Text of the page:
Plasticine, it’s the new alloy

Plasticine is mixed with varying amounts of sand and the ductility of the sample is measured in a simple test. The plasticine is used to represent the main metal in an alloy, eg iron, and the sand represents an added substance, eg carbon in steel. The practical is suitable for students of all abilities and can remain at the level of observation for the less able or act as a springboard to the explanation of the properties of alloys for the more able.

Equipment required

Per pair or group:

  • 35 g samples of plasticine x 4 – one with no sand added, one with 2 g, one with 4 g and one with 6 g sand
  • Magnifying glass.

Extension activity only:

  • 35 g sample of plasticine with either 3 g or 5 g sand added (you need to know how much).


The samples can be prepared by a technician or by students so practical details are given on a separate sheet.

Samples can be used several times so it is worth colour coding them for ease of identification (eg all samples containing 2 g sand are made using blue plasticine). For the experiment to give good results it is very important that the sand is mixed thoroughly and evenly with the plasticine.

If samples are to be stored, wrap them in cling film or place them in plastic bags to prevent the plasticine from drying out. Sand from a builders’ merchants is the best as the particle sizes tend to be fairly uniform.

Sand from a fire bucket usually has a wide range of particle sizes and is often dirty so is not recommended for use in this experiment. If students make their own samples, remove the one containing 6 g sand from them until later in the experiment.

If students carry out the extension activity, they will require a further 35 g plasticine lump with either 3 g or 5 g sand added for them in advance


If the same plasticine samples are used repeatedly they will always snap in the same place. To solve this problem simply re-mould the plasticine for a couple of minutes until all the sand is evenly distributed again and the sample is warm.

The plasticine and sand could be further investigated and other factors such as temperature tested for their effect on the properties of the samples. Students often get the terms brittle, malleable or ductile and strong muddled up. It is worth ensuring at some stage during the lesson that they are happy with the use of these terms.

A material that can be stretched or drawn into wires is ductile (malleable means that it can be moulded into shape when cold). If it does not stretch but snaps, then it is brittle.

A material can be strong but brittle – and indeed many are. The opposite of ductile is brittle – not weak.

The sheet Alloys of iron – steels can be used after the Alloys: modelling an alloy practical activity. It may help students to understand the structure of metals and how they can be changed by alloying if you demonstrate this to them using polystyrene balls in a tray or a similar model.

What to do

  • Mould each of the plasticine samples for about a minute until it is at hand temperature.
  • Shape each of the samples into a cylinder of about the same size and shape – 6 cm long and 1.5 cm in diameter.
  • Hold the ends of the cylinder firmly and pull them apart slowly and steadily until the plasticine breaks. If your hands fly apart the test has failed and you will need to remould the cylinder and try again.
  • Repeat for each specimen in turn, pulling with about the same force each time.
  • Examine the fracture surface of the plasticine with a magnifying glass.


  1. What does ‘ductile’ mean?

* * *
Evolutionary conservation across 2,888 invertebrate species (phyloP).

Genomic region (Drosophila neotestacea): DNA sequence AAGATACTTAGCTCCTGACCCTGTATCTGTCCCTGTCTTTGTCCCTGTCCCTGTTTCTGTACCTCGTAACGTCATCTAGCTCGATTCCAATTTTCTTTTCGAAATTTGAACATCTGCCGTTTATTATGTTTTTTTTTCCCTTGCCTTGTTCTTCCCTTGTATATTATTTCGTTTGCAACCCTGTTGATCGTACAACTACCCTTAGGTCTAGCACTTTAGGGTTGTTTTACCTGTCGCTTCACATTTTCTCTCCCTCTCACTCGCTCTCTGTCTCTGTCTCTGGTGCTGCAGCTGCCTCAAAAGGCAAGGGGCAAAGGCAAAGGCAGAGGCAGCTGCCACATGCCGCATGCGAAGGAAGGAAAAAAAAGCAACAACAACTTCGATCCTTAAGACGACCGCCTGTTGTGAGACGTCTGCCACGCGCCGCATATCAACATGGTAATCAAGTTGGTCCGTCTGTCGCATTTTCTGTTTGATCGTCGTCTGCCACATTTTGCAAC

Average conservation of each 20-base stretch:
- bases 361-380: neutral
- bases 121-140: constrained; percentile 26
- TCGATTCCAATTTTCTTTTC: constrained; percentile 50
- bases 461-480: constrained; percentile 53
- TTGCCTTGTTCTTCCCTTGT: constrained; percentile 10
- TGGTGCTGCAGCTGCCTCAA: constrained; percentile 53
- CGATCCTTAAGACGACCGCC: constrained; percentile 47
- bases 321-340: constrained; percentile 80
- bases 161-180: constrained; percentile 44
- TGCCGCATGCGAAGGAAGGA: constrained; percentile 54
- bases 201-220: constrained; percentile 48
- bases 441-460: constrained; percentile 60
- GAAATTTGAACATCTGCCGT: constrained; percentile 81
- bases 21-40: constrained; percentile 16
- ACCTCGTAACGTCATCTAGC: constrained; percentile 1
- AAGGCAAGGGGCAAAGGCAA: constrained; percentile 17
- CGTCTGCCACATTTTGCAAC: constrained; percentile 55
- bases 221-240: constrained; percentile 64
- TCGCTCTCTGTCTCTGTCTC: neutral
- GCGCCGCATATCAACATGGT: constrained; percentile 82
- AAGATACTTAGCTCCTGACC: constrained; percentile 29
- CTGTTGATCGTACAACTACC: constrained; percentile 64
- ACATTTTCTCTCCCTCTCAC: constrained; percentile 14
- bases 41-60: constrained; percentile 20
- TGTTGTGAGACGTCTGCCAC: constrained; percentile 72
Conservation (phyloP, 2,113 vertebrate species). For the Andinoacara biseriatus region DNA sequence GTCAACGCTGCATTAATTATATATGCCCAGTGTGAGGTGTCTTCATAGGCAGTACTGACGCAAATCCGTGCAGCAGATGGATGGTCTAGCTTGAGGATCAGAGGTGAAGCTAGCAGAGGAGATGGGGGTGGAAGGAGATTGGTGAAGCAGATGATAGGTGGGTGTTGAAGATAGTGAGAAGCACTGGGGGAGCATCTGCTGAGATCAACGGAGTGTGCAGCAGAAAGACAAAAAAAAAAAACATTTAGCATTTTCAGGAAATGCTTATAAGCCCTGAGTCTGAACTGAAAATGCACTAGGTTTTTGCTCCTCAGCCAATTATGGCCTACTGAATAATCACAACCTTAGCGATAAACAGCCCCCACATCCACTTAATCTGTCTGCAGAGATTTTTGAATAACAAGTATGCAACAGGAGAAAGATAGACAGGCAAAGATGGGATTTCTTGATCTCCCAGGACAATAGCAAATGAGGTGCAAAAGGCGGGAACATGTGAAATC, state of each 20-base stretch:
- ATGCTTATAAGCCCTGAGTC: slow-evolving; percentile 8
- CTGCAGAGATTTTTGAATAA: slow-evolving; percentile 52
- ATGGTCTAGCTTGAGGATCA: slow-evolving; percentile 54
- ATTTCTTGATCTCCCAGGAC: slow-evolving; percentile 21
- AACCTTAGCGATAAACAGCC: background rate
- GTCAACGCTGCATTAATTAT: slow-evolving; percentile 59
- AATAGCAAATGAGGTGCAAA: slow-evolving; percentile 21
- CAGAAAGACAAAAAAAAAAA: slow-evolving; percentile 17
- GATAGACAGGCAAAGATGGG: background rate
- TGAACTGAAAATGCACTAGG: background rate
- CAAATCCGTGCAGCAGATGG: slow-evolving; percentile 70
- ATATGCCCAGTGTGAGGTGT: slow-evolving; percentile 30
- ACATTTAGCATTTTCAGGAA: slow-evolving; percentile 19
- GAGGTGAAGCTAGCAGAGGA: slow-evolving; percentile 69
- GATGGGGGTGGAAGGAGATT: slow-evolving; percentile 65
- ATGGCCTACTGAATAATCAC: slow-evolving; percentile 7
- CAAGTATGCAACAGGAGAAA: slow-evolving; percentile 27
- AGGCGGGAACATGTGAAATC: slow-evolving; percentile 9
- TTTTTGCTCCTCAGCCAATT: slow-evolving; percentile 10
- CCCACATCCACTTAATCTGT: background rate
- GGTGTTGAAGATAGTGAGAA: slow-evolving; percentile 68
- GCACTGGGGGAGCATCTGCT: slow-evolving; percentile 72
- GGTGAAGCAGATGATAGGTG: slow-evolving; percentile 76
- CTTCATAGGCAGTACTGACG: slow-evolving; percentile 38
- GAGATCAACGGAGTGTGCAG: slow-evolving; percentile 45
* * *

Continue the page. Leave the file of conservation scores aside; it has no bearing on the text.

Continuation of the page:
2. Steel is an alloy of iron that contains a small percentage of carbon. In the plasticine and sand model, what represents a. The iron b. The carbon
  3. The diameter of each sample cylinder was about the same at the start. Are the fracture surfaces about the same size or is there a pattern in your results? If you can see a pattern, describe it.
  4. What happened to the plasticine before it broke?
  5. What happened to the force required to pull the ends apart at a steady rate before the plasticine broke?
  6. Describe what the fracture surfaces look like. Snap off a piece of plasticine at the other end of the cylinder and compare the snapped surface to the fracture surface where the cylinder broke in the middle. Are they different? If so, how?
  7. How do the properties of the plasticine change as sand is added to it?
  8. Predict what you think you would happen if you used a 35 g lump of plasticine with 6g sand added and performed the same test. Write a prediction and draw a diagram. 
  9. Collect a plasticine sample with 6 g sand added and carry out the test. Describe the results of your test. Do they agree with your prediction or are they different somehow? Comment on your results.


  1. Ductile means that the material can be drawn into wires.
  2. The iron is represented by the plasticine and the carbon by the sand.
  3. The fracture surfaces are different sizes and there is a pattern. As more sand is added the fracture surface gets larger.
  4. Before the plasticine broke it was stretched into a thinner shape. (This is called ‘necking’).
  5. Before the plasticine broke, the force required to pull it apart at a steady rate reduced.
  6. The fracture surfaces are rough with several small peaks. They contain more sand than the surface where the plasticine has simply been snapped.
  7. As more sand is added to the plasticine it becomes less ductile and more brittle.
  8. and 9. The lump with 6 g sand in it follows the trend of the other samples – it is less ductile, thins out less and has a larger fracture surface than the others. The difference between the sample with 4 g sand and that with 6 g is less marked than that between 0 g and 2 g or between 2 g and 4 g sand. (The results of this part of the experiment may vary depending on the type of sand used – there may be very little difference between the 4 g and 6 g samples.)


Inspirational chemistry book